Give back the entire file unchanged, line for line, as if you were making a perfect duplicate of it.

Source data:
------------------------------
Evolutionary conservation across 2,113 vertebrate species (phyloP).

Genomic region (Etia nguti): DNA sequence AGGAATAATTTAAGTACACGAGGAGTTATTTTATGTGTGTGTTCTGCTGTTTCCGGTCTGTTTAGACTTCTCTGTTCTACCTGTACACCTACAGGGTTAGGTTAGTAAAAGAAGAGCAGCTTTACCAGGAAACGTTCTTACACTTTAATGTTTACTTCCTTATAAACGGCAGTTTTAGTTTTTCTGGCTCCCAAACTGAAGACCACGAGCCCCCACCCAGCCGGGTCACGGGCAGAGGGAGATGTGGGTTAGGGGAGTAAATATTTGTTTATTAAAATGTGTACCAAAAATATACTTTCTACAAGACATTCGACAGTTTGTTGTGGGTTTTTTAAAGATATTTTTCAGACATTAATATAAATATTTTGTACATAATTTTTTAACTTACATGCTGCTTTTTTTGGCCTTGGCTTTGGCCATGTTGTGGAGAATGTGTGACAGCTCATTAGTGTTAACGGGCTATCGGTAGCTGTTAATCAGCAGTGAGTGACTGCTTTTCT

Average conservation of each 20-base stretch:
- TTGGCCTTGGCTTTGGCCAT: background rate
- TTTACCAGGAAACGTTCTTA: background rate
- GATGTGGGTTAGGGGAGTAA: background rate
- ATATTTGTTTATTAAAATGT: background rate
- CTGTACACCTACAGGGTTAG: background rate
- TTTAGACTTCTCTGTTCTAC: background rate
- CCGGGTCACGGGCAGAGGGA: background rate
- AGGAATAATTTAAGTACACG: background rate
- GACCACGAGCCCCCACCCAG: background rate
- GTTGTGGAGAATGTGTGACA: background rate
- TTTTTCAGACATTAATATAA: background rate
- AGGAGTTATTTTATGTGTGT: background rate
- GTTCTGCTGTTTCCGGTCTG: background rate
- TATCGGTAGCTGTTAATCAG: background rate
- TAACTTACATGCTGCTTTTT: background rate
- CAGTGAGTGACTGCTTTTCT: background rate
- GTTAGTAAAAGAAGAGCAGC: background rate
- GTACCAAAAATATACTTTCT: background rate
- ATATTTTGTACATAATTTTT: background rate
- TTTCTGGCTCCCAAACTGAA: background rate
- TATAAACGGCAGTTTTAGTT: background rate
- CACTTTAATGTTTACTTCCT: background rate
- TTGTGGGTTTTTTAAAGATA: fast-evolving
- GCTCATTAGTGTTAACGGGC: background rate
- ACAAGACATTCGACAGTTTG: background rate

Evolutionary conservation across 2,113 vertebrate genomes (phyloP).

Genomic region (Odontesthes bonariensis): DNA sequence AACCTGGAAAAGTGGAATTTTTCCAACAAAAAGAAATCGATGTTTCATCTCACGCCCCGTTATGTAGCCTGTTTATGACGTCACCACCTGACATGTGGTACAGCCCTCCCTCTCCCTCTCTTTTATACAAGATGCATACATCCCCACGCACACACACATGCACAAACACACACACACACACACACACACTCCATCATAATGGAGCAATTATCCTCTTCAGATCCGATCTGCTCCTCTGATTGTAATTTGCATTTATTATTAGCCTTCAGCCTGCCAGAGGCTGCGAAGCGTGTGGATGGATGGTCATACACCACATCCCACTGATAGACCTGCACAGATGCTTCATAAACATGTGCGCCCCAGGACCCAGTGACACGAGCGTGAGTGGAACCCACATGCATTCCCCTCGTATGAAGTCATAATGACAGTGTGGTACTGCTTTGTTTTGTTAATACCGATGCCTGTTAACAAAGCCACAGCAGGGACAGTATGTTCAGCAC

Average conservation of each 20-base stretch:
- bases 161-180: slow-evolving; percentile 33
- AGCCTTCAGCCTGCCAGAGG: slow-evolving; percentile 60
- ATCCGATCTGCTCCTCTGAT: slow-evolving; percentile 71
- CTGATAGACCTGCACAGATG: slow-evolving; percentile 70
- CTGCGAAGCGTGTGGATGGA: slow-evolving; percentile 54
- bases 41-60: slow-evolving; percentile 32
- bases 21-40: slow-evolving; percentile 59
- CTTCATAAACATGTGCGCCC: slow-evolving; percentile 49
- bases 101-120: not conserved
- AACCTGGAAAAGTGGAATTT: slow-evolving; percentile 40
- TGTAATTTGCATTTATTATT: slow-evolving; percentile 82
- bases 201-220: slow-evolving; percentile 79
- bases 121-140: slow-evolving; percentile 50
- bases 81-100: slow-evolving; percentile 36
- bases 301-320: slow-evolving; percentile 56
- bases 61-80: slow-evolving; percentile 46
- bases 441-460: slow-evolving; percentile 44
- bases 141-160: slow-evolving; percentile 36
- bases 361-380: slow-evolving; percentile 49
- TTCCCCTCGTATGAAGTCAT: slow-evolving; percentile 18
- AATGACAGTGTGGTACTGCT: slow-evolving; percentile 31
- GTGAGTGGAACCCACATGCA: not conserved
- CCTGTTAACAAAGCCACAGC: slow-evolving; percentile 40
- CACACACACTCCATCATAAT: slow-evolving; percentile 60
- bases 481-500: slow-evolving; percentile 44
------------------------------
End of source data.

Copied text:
Evolutionary conservation across 2,113 vertebrate species (phyloP).

Genomic region (Etia nguti): DNA sequence AGGAATAATTTAAGTACACGAGGAGTTATTTTATGTGTGTGTTCTGCTGTTTCCGGTCTGTTTAGACTTCTCTGTTCTACCTGTACACCTACAGGGTTAGGTTAGTAAAAGAAGAGCAGCTTTACCAGGAAACGTTCTTACACTTTAATGTTTACTTCCTTATAAACGGCAGTTTTAGTTTTTCTGGCTCCCAAACTGAAGACCACGAGCCCCCACCCAGCCGGGTCACGGGCAGAGGGAGATGTGGGTTAGGGGAGTAAATATTTGTTTATTAAAATGTGTACCAAAAATATACTTTCTACAAGACATTCGACAGTTTGTTGTGGGTTTTTTAAAGATATTTTTCAGACATTAATATAAATATTTTGTACATAATTTTTTAACTTACATGCTGCTTTTTTTGGCCTTGGCTTTGGCCATGTTGTGGAGAATGTGTGACAGCTCATTAGTGTTAACGGGCTATCGGTAGCTGTTAATCAGCAGTGAGTGACTGCTTTTCT

Average conservation of each 20-base stretch:
- TTGGCCTTGGCTTTGGCCAT: background rate
- TTTACCAGGAAACGTTCTTA: background rate
- GATGTGGGTTAGGGGAGTAA: background rate
- ATATTTGTTTATTAAAATGT: background rate
- CTGTACACCTACAGGGTTAG: background rate
- TTTAGACTTCTCTGTTCTAC: background rate
- CCGGGTCACGGGCAGAGGGA: background rate
- AGGAATAATTTAAGTACACG: background rate
- GACCACGAGCCCCCACCCAG: background rate
- GTTGTGGAGAATGTGTGACA: background rate
- TTTTTCAGACATTAATATAA: background rate
- AGGAGTTATTTTATGTGTGT: background rate
- GTTCTGCTGTTTCCGGTCTG: background rate
- TATCGGTAGCTGTTAATCAG: background rate
- TAACTTACATGCTGCTTTTT: background rate
- CAGTGAGTGACTGCTTTTCT: background rate
- GTTAGTAAAAGAAGAGCAGC: background rate
- GTACCAAAAATATACTTTCT: background rate
- ATATTTTGTACATAATTTTT: background rate
- TTTCTGGCTCCCAAACTGAA: background rate
- TATAAACGGCAGTTTTAGTT: background rate
- CACTTTAATGTTTACTTCCT: background rate
- TTGTGGGTTTTTTAAAGATA: fast-evolving
- GCTCATTAGTGTTAACGGGC: background rate
- ACAAGACATTCGACAGTTTG: background rate

Evolutionary conservation across 2,113 vertebrate genomes (phyloP).

Genomic region (Odontesthes bonariensis): DNA sequence AACCTGGAAAAGTGGAATTTTTCCAACAAAAAGAAATCGATGTTTCATCTCACGCCCCGTTATGTAGCCTGTTTATGACGTCACCACCTGACATGTGGTACAGCCCTCCCTCTCCCTCTCTTTTATACAAGATGCATACATCCCCACGCACACACACATGCACAAACACACACACACACACACACACACTCCATCATAATGGAGCAATTATCCTCTTCAGATCCGATCTGCTCCTCTGATTGTAATTTGCATTTATTATTAGCCTTCAGCCTGCCAGAGGCTGCGAAGCGTGTGGATGGATGGTCATACACCACATCCCACTGATAGACCTGCACAGATGCTTCATAAACATGTGCGCCCCAGGACCCAGTGACACGAGCGTGAGTGGAACCCACATGCATTCCCCTCGTATGAAGTCATAATGACAGTGTGGTACTGCTTTGTTTTGTTAATACCGATGCCTGTTAACAAAGCCACAGCAGGGACAGTATGTTCAGCAC

Average conservation of each 20-base stretch:
- bases 161-180: slow-evolving; percentile 33
- AGCCTTCAGCCTGCCAGAGG: slow-evolving; percentile 60
- ATCCGATCTGCTCCTCTGAT: slow-evolving; percentile 71
- CTGATAGACCTGCACAGATG: slow-evolving; percentile 70
- CTGCGAAGCGTGTGGATGGA: slow-evolving; percentile 54
- bases 41-60: slow-evolving; percentile 32
- bases 21-40: slow-evolving; percentile 59
- CTTCATAAACATGTGCGCCC: slow-evolving; percentile 49
- bases 101-120: not conserved
- AACCTGGAAAAGTGGAATTT: slow-evolving; percentile 40
- TGTAATTTGCATTTATTATT: slow-evolving; percentile 82
- bases 201-220: slow-evolving; percentile 79
- bases 121-140: slow-evolving; percentile 50
- bases 81-100: slow-evolving; percentile 36
- bases 301-320: slow-evolving; percentile 56
- bases 61-80: slow-evolving; percentile 46
- bases 441-460: slow-evolving; percentile 44
- bases 141-160: slow-evolving; percentile 36
- bases 361-380: slow-evolving; percentile 49
- TTCCCCTCGTATGAAGTCAT: slow-evolving; percentile 18
- AATGACAGTGTGGTACTGCT: slow-evolving; percentile 31
- GTGAGTGGAACCCACATGCA: not conserved
- CCTGTTAACAAAGCCACAGC: slow-evolving; percentile 40
- CACACACACTCCATCATAAT: slow-evolving; percentile 60
- bases 481-500: slow-evolving; percentile 44